10 Must-Know Jupyter Notebook Tricks

Jupyter Notebook Tricks

Here is a list of useful Jupyter Notebook tips and tricks. The list is in no particular order.

1. Shell Commands

Do you exit your notebook to run a shell command?

You can run shell commands in your Jupyter Notebook by placing an exclamation mark before a command.

For example:

!pip install Tkinter

2. View a List of Shortcuts

Learning useful shortcut keys for working with Jupyter Notebooks can streamline your workflow over time.

The list of shortcuts is huge and there is no way to remember everything at once. This is where viewing a list of shortcuts comes in handy:

  1. Open up a Jupyter Notebook.
  2. Activate the command mode (press Esc).
  3. Press the H key.
  4. See the list of all the shortcuts.

3. Magic Commands

In Jupyter, there are a bunch of magic commands to make your life easier.

A magic command is a shortcut to solve common problems, such as listing all the files in the current directory.

A magic command is useful, as it can be embedded directly into Python code. A magic command has a % prefix.

Here are a bunch of useful magic commands:

# Print the current working directory
%pwd

# Show all the files in the current directory
%ls

# Change the working directory
%ls [PATH_TO_DIR]

# List all the variables
%Who

View all the magic commands

The list of useful magic commands is long. View the list of all the available magic commands with:

%lsmagic

Help with magic commands

To get more info about a specific magic command, highlight it and press Shift + Tab:

Getting help with magic commands

4. Measure Cell Execution Time

Use %%time to get the elapsed time of running a cell of code.

Time details of a cell execution

5. Add Multiple Cursors

Save time when editing code by working with multiple cursors.

  • Windows: Hold alt + left-click and drag your cursor.
  • Mac: Hold option + left-click and drag your cursor.
Insert cursors by dragging mouse

6. Set Alarm for Program Completion

Ring an alarm when your program has completed execution.

Windows

On Windows, you can produce a beeping alarm. For example, let’s set an alarm of 440HZ for one second (1000ms):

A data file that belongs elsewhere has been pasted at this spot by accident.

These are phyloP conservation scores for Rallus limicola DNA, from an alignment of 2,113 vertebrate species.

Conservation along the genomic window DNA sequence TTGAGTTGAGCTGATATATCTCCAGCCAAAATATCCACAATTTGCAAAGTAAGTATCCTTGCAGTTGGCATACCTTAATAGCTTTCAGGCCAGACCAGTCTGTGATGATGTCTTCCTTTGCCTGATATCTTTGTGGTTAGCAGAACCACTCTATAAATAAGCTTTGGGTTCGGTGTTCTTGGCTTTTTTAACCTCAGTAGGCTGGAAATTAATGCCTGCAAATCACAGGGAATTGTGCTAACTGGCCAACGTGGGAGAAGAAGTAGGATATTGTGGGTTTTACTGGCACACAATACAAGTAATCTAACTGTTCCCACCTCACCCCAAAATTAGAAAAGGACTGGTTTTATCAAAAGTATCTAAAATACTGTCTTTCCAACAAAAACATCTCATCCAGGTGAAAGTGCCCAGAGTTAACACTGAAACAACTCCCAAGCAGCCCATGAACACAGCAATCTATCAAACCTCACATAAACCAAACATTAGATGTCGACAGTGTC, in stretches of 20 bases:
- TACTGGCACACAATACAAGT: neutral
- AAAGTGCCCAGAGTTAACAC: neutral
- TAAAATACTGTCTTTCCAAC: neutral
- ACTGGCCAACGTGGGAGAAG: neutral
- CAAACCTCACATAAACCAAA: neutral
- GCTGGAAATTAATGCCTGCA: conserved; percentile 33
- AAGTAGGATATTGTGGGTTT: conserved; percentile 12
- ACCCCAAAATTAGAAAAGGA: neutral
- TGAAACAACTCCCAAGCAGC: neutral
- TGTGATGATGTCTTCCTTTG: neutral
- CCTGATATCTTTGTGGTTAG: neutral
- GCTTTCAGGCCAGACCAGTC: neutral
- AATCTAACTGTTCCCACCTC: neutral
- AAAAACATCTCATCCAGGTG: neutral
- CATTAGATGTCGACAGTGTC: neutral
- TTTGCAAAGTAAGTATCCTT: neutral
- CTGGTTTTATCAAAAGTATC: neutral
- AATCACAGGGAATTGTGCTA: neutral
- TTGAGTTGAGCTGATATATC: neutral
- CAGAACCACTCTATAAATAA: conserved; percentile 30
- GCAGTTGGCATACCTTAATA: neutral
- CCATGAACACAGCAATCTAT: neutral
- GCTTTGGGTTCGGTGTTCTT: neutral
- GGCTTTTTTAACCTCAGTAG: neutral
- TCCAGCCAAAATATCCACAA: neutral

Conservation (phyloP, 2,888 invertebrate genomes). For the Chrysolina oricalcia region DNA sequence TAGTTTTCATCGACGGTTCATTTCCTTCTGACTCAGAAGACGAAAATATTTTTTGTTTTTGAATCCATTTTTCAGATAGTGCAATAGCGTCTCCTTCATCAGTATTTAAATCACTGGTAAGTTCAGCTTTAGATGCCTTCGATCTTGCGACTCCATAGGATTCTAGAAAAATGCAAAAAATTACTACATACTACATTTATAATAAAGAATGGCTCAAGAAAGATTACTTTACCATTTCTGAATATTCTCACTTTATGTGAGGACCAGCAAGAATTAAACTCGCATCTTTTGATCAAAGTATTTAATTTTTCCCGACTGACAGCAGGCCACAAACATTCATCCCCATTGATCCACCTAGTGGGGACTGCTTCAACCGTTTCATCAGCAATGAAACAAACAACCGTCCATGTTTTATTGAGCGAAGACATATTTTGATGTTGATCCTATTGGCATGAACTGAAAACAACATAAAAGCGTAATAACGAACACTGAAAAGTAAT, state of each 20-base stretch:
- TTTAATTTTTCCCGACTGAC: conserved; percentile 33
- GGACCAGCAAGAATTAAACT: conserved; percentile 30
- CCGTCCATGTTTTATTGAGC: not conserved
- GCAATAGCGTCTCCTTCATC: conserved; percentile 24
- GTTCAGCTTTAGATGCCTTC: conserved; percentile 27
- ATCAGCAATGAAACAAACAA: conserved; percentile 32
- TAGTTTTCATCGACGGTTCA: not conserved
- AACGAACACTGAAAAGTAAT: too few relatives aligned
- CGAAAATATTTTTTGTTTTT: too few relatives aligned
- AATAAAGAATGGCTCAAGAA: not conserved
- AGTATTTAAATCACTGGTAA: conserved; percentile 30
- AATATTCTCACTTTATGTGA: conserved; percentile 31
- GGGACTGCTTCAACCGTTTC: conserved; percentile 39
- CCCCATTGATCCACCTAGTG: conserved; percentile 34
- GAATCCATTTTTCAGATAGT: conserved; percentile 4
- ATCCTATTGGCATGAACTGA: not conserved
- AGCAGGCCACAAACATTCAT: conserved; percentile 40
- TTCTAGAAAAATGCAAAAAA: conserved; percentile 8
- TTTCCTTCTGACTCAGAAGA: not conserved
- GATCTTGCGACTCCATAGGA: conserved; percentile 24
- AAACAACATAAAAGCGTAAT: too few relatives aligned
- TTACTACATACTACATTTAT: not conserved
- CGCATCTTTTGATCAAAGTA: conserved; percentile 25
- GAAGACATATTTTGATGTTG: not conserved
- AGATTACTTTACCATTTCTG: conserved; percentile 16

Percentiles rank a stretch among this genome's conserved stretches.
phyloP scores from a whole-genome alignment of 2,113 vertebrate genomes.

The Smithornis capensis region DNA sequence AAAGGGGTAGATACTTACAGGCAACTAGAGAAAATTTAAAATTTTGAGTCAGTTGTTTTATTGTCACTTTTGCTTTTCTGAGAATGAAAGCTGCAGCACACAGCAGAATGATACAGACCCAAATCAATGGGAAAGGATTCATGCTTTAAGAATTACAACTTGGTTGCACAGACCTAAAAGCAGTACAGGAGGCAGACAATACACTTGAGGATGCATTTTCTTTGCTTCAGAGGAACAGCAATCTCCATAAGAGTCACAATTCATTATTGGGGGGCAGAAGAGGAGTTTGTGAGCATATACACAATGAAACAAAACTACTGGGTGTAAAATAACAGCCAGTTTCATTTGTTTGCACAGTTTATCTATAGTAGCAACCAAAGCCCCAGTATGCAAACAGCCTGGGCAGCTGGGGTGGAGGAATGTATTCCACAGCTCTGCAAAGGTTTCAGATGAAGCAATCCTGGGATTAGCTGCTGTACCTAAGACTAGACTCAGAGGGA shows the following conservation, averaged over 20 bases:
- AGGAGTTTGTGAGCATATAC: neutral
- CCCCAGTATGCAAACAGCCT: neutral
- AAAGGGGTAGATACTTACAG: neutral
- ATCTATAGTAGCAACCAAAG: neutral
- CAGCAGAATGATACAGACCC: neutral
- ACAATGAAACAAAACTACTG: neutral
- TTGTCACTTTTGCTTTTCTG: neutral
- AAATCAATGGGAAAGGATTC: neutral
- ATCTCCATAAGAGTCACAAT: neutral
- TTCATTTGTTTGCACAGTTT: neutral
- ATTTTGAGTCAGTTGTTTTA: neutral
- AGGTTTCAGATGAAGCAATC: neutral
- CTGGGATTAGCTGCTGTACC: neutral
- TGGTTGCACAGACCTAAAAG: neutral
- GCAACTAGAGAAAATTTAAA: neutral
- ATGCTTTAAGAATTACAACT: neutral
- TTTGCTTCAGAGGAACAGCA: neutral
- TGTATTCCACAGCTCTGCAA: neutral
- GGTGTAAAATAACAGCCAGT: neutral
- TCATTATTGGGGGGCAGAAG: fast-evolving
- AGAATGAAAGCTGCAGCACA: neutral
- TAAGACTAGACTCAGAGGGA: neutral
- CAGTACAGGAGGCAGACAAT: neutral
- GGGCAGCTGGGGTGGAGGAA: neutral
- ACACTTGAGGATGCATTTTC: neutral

import winsound

duration = 1000
freq = 440

winsound.Beep(freq, duration)

Mac

Instead of a beeping alarm, you can use the built-in say command to make your Mac say something when your program completes:

import os
os.system('say "Your program has now finished"')

7. Extensions to Jupyter Notebooks

Jupyter Notebook is a great tool, but a bare notebook lacks useful features. This is where the extensions kick in.

  • Run the following command in the command line to install the extensions:
pip install jupyter_contrib_nbextensions && jupyter contrib nbextension install
  • Then start a Jupyter Notebook and go to the “Nbextensions” tab:
Jupyter Notebook extensions list
  • Activate the extensions by clicking them. These are added as buttons to the notebook toolbar:
Extensions in a Jupyter Notebook toolbar
Some activated extensions in the toolbar

For instance, use the Code Prettify extension to make your code look structured and beautiful with one click of a button:

Code Prettify in action

8. View the Documentation of a Method

To view the documentation of a method, highlight the method and press Shift + Tab. To further expand the modal, press the + button on the top right to expand the modal:

Viewing documentation of a method

9. Extend the Number of Columns and Rows Shown in pandas

A pandas table can only show a limited number of rows and columns. However, you can change that.

For instance, let’s set the max output rows and columns to 1000:

import pandas as pd
pd.set_option('display.max_rows', 1000)
pd.set_option('display.max_columns', 1000)

10. Hide Unnecessary Output

Use a semicolon at the end of a statement to suppress an annoying output. For example, when plotting with Matplotlib, you see a somewhat redundant output before the graph:

Redundant output

To get rid of this, use a semicolon after the plotting statement:

plt.scatter(x,y);
No more redundant statement

Looks better, doesn’t it?

Conclusion

That’s it for the list. I hope I was able to increase your productivity and save your time with these Jupyter notebook tips.

Thanks for reading. Happy coding!

Further Reading

50 Python Interview Questions and Answers

50+ Buzzwords of Web Development

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